He showed up early, he was strong and he was always ready to bring it. I loved training with him. His passion, dedication, consistency (and borderline lunacy) was exactly what I needed in my early twenties.
Eventually our schedules conflicted and we were forced to train on our own.
Sharing a relentless pursuit of strength and muscular size/definition, we mercilessly continued to pound the iron four days per week. Then the day came when I felt myself slip from the state of indestructible youth. Let me explain.
For years, I had benched between 365-425 lbs each and every week, depending on the rep range being utilized.
Then one particular Monday, while I was grinding out a heavy rep, I felt something tear in my shoulder. I took an immediate trip to the orthopedist, and the MRI he gave me confirmed that I had torn my labrum. Being sidelined was devastating, but it gave me a lot of time to rethink my training protocol.
I knew that I didn’t want to suffer an injury like this again, so I was determined to find a better way to train — one that was effective and less injurious. This would require countless hours of deep thought, research, and experimentation.
Through nine years of trial and error (yes its been nine years since my injury), I have come up with many techniques that have proven effective and much less dangerous than traditional training methods. I still train hard, and I feel better than ever.
In some ways, tearing my labrum was a blessing in disguise. It certainly saved me from suffering a host of inevitable and perhaps even more serious injuries. Additionally, my experience has allowed me to help save others from demolishing their joints.
My friend Mike, on the other hand, wasn’t as lucky as I was. While catching up with him, I learned that he had started to accumulate injuries about the same time I did. Unfortunately for him, however, he stubbornly continued down the same old training path.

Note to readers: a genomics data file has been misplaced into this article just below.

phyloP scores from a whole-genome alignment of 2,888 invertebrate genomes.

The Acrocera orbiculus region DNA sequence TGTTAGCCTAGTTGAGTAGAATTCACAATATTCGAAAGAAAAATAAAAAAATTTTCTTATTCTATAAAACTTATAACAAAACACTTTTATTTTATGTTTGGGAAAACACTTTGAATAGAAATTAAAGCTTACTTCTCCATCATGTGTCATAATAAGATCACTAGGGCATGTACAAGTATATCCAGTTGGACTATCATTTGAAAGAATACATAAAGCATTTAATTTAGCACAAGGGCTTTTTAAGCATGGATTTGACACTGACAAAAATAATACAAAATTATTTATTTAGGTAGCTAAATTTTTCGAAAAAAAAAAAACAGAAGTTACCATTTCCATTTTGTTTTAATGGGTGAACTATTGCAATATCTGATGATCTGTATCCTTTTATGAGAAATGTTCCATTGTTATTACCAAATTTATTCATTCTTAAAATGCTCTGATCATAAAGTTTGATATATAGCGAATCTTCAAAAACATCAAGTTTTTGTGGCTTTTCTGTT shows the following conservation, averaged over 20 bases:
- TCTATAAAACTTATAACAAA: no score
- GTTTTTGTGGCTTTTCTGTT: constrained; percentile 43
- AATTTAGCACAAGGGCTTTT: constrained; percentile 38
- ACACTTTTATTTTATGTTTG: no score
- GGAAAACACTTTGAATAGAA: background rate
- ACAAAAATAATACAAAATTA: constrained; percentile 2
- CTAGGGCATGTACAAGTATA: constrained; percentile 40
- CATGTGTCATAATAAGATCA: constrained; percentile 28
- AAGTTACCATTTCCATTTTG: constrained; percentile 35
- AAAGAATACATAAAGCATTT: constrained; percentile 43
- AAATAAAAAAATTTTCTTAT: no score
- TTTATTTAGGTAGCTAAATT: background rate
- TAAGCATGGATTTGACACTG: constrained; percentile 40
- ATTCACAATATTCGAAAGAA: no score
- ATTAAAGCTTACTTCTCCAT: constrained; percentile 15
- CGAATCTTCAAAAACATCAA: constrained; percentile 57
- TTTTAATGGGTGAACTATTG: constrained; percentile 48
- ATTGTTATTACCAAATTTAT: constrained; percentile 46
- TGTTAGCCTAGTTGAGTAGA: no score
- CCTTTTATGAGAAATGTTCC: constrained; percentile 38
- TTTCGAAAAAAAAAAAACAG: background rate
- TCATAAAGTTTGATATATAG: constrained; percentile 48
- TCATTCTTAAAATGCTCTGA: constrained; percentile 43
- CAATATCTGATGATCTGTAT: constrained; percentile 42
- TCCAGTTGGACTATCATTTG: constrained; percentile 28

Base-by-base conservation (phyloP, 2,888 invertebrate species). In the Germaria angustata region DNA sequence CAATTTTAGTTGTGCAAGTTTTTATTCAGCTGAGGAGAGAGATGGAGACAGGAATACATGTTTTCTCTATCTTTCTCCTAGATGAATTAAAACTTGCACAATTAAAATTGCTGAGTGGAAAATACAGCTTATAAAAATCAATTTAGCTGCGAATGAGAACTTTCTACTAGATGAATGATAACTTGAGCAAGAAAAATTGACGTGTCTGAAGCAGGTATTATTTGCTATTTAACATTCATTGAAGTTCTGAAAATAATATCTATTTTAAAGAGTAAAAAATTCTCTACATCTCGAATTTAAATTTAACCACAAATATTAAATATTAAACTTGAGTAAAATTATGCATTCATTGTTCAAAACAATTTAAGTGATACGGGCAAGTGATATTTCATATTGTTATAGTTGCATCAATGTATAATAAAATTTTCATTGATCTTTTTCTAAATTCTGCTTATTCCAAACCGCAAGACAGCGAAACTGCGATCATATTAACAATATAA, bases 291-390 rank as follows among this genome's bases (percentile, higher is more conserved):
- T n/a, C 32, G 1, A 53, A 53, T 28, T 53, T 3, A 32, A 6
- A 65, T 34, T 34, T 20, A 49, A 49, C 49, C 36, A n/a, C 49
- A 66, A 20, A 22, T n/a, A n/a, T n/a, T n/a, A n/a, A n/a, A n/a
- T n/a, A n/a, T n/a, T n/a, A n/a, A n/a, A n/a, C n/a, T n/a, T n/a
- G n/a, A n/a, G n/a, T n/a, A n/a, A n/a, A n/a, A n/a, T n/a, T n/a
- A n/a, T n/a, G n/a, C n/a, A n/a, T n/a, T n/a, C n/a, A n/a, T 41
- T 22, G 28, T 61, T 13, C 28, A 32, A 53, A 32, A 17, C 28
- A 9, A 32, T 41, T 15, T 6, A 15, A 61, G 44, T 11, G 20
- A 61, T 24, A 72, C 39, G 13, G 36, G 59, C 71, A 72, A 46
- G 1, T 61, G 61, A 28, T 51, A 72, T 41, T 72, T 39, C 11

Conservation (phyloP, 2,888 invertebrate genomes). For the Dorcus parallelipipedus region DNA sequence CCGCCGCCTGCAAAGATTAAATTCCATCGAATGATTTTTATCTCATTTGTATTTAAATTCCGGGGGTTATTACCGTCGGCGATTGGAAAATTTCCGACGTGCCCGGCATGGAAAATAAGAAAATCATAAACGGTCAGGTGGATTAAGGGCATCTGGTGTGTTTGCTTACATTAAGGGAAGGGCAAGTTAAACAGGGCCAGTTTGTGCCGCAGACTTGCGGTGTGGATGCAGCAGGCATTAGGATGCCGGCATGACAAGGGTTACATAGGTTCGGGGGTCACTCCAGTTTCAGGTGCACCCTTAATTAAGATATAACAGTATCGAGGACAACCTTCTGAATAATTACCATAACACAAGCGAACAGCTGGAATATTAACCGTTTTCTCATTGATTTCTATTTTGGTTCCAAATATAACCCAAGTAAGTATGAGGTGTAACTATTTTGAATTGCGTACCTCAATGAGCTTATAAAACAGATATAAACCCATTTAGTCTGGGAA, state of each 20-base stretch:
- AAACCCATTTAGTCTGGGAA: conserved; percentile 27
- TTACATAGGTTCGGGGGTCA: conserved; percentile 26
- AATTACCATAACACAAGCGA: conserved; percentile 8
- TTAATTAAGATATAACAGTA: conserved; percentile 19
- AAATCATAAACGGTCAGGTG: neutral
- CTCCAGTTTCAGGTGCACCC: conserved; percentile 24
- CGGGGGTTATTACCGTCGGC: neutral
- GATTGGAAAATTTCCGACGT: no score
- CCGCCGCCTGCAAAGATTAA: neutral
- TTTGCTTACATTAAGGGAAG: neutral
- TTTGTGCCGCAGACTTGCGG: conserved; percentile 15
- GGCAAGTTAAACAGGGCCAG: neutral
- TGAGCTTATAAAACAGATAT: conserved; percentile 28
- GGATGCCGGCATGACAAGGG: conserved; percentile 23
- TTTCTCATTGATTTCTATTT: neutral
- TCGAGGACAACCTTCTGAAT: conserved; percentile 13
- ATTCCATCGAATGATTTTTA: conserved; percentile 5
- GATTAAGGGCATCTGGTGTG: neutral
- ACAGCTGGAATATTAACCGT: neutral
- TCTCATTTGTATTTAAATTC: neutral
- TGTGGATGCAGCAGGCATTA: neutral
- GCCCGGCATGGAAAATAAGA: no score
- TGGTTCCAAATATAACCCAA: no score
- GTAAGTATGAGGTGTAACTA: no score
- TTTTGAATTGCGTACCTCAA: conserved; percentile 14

Because of his inflexibility regarding his training style, he now suffers from debilitating back pain, sore knees and lit up elbows. Additionally, he recently went in for his second shoulder surgery. He pops painkillers, walks with a limp and has trouble throwing a ball to his son.
After seeing the state he was in, I was more convinced than ever that I was did the right thing when I changed the way I train. I’m writing this post in the hopes that you don’t end up like Mike. I hope you take this message to heart.
I will now list some simple guidelines that you should employ if training longevity and long-term health and function are a concern to you:
1) Never train to failure. I’ve said this a thousand times but I can’t say it enough. Each set should end shy of failure, period.
2) Rarely, if ever, bench press. I know, I know, a lot of guys will be calling me out for this recommendation. But I stand by it wholeheartedly.
The only people I allow to bench press are athletes or powerlifters who are tested on it. Occasionally, I may make an exception for someone young and healthy if they need to gain weight in a hurry.
3) Rarely deadlift heavy from the floor. Deadlifting heavy from the floor leads to overtraining and back injuries more than any other exercise.